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How common is Nazi fancy dress?

Richard Marner as Colonel Von Strohm and Sam Kelly as Captain Hans Geering
Image caption The Wehrmacht uniform, rather than an SS outfit, is an option for an 'Allo 'Allo! party

A Conservative MP has apologised after reports he attended a stag party with Nazi overtones. But just how common is Nazi fancy dress?

From Hollywood superstars and comic book superheroes to leather-clad cowgirls and club-wielding cavemen, there are literally thousands of fancy dress outfits out there.

It is really very easy to avoid a controversial costume, but that does not seem to stop some people. And one of the most offensive outfits is a Nazi uniform, as Conservative MP Aidan Burley has discovered.

The MP for Cannock Chase in Staffordshire has been pictured in a national newspaper sitting next to another man dressed as an SS guard. Burley, who was on a stag do in a French ski resort at the time, has apologised for the "clearly inappropriate behaviour" of some of his friends.

Image caption In some countries, wearing a swastika armband in public would be illegal

But he is not the first person, and will surely not be the last, to hit the headlines over a Nazi costume.

Prince Harry is perhaps the most famous Nazi fancy dress costume-wearer in the world. In 2005, he was pictured wearing a German desert uniform and a swastika armband at a friend's birthday party. The fancy dress theme was "colonial and native".

In September, spectators were left open-mouthed when pupils at a school in Thailand revealed their surprise outfits at the annual sports day. Many of the pupils were dressed in full Nazi regalia and were led into the sports ground by a young girl dressed as Adolf Hitler. Last year, a school in Australia apologised to parents after teachers awarded a costume prize to a child dressed as Hitler.

While it is difficult to quantify the people who go to parties dressed as a Nazi, it is easy to find the outfits on the internet or in fancy dress shops.

The Party Superstore in Clapham, south London, used to have eight black SS uniforms, with swastika badge and armband, before it lost its stock in an arson attack during the August riots.

"We used to hire one or two a month. Most of them were for uniform parties, others for villains and heroes parties," says Kui Nim.

They are also a popular choice for murder mystery parties, stag dos and bad taste parties.

But a shop assistant at MadWorld fancy dress hire in London says staff will ask the customer why they want the outfit and will warn them against parading about in public.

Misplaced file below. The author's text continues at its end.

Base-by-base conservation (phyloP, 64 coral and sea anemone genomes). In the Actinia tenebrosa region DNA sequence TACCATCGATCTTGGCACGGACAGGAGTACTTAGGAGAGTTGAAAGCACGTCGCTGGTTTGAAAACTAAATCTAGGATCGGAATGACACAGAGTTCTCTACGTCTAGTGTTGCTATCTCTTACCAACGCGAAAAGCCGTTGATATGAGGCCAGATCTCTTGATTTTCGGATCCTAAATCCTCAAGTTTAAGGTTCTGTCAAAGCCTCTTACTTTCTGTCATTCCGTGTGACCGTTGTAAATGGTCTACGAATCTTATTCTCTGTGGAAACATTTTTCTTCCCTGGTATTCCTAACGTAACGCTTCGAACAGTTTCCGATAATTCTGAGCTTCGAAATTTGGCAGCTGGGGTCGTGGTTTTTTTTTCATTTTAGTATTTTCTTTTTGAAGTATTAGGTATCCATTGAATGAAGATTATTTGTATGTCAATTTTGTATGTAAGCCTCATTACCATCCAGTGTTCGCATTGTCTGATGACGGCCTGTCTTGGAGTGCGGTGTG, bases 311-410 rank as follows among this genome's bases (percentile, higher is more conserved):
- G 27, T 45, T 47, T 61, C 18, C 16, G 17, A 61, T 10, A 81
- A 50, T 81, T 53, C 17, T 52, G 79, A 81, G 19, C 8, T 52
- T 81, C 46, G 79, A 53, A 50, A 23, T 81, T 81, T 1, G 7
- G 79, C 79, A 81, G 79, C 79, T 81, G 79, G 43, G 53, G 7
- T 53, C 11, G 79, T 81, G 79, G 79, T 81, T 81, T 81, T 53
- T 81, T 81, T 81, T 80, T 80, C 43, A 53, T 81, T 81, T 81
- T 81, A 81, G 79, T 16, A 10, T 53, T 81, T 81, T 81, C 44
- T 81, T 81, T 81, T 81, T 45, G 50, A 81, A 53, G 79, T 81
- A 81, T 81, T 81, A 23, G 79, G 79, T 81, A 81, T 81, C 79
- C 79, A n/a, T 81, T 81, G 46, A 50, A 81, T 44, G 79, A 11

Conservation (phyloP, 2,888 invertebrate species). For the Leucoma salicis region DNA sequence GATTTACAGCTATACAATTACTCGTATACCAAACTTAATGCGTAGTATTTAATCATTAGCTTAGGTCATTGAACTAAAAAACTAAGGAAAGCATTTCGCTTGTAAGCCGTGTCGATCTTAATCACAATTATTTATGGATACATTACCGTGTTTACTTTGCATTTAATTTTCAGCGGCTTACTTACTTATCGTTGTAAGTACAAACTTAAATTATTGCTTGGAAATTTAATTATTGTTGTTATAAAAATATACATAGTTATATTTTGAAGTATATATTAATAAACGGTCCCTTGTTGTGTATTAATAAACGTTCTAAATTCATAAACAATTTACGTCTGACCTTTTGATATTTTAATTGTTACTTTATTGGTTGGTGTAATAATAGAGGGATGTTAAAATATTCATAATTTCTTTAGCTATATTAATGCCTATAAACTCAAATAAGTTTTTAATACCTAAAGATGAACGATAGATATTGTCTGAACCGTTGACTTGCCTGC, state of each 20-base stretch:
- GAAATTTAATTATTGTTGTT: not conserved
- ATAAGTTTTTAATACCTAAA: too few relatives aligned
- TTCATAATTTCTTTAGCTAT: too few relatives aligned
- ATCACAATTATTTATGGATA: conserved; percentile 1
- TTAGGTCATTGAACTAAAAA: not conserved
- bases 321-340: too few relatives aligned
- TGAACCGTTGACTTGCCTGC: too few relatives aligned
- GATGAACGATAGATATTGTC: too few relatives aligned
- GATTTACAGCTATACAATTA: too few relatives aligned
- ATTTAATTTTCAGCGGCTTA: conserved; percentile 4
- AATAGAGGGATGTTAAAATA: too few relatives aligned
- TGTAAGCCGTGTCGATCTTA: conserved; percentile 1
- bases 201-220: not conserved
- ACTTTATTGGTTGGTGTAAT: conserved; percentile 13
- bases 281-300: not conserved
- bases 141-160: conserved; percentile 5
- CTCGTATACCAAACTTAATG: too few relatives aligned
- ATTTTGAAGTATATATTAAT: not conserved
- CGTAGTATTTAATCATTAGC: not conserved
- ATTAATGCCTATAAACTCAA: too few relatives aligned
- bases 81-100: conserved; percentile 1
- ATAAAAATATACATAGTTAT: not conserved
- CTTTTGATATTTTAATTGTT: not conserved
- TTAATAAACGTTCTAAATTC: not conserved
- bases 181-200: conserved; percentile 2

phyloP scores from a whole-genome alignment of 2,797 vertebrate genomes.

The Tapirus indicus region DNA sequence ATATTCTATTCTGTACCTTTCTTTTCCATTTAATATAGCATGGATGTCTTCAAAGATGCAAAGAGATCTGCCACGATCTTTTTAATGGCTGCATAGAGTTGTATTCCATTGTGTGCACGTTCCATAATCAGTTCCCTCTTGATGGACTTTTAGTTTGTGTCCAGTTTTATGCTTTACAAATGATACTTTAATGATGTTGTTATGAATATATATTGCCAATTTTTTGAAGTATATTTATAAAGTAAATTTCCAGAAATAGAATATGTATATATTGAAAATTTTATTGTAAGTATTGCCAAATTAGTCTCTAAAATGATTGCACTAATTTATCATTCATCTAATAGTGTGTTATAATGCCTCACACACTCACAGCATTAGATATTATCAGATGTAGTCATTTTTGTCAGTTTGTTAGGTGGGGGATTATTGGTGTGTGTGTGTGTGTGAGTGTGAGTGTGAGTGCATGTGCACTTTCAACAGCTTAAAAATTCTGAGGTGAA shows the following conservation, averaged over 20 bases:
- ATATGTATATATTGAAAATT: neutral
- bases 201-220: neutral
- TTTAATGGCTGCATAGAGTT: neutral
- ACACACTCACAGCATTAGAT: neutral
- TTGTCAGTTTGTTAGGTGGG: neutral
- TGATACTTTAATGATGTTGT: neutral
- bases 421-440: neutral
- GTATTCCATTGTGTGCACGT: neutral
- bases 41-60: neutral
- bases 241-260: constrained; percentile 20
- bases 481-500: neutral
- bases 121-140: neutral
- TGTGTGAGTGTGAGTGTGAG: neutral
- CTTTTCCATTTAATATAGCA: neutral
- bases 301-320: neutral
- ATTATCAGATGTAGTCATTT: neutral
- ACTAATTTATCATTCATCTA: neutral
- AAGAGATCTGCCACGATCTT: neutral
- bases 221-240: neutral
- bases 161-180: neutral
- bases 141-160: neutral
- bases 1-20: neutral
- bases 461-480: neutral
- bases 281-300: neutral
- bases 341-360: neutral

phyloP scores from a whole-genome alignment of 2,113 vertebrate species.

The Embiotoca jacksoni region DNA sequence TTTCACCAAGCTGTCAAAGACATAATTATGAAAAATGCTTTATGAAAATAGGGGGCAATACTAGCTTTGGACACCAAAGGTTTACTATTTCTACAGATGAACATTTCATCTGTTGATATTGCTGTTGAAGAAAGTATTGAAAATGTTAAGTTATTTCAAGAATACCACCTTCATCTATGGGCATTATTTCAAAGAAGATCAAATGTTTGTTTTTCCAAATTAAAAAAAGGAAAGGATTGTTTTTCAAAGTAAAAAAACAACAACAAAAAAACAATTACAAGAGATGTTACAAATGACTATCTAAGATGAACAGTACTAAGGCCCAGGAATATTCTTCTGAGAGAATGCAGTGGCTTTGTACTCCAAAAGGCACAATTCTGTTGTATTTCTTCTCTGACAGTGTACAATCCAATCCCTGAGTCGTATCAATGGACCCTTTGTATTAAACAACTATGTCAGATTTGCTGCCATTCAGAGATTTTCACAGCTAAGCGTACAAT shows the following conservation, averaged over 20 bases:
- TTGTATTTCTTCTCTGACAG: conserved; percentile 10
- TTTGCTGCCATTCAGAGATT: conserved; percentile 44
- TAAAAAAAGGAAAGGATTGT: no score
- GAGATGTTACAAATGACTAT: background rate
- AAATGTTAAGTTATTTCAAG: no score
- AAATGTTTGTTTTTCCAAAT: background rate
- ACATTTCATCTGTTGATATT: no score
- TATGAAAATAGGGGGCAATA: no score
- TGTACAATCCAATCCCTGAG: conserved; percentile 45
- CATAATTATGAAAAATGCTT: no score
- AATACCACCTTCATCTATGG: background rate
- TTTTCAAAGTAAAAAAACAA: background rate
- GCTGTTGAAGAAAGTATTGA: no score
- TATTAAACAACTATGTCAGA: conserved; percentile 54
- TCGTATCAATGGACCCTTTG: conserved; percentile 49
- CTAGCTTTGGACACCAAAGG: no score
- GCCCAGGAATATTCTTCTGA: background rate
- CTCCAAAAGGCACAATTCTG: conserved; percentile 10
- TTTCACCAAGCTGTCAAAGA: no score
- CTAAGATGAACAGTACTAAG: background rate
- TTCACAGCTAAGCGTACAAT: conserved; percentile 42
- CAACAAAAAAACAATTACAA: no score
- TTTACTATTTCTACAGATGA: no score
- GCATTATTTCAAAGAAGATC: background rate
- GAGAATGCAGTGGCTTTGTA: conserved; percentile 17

"We advise them not to wear the outfit on their way to the party - for example, we would tell them not to wear it on the Tube - we wouldn't want people being attacked or anything."

An SS uniform would include jacket, trousers, shirt, tie and military insignia - such as skulls and swastikas, but not typically a swastika arm band.

Military types would be able to spot the difference between the different uniforms of the SS, an elite fighting force who ran the death camps, and the Wehrmacht, Hitler's army, which is a popular choice for 'Allo 'Allo-themed parties.

But for the majority of people, all the German uniforms from the Nazi period have the same connotations.

It is for that reason that some fancy dress suppliers refuse to stock Nazi costumes.

Costume designer Jackie Haynes, who owns the House of Haynes in Manchester, says she is missing out on profit but doesn't want to be associated with such a terrible period of history.

Image caption Prince Harry caused a storm in 2005 when he wore Nazi insignia to a party

"Even if people do not have any dodgy motivations - they might want to go as Prince Harry - I wouldn't want to hire it out.

"I think it is a no-go area. You have to draw the line somewhere. It just turns my stomach. I don't think it's for partying."

But there is a time and a place for Nazi costumes - on a film set or theatre stage, in an exhibition or re-enactment.

Angels, the UK's largest and longest-established costumiers, supplies the film, television and theatre industry. But it does not offer Nazi costumes to the party-going public because they are just "bad taste".

"The majority of people who want them certainly do not share Hitler's views, rather grew-up watching 'Allo 'Allo! and Dad's Army and think it might be funny, but most, upon reflection, realise that dressing in such a manner is guaranteed to offend rather than amuse," says chairman Tim Angel.

Most costume shops would steer clear of providing anything that required certain military items, says Sylvia Luckman of the British Costume Association.

Some people might require German military outfits for an 'Allo, 'Allo! party, in which case they would be able to find a plain grey military jacket.

"But many shops won't have swastikas. We certainly haven't seen them at any of the trade shows. This really changed after 1990, when a Dutch supplier attended a big show over here.

"There was a small stall selling German military regalia, such as armbands with swastikas on them. The Dutchman went berserk - he had lost family in the camps. He refused to supply anyone stocking such items."

Ms Luckman says there is no directive within the industry not to provide such items, but "out of sheer common sense, it's a subject on which they tread carefully."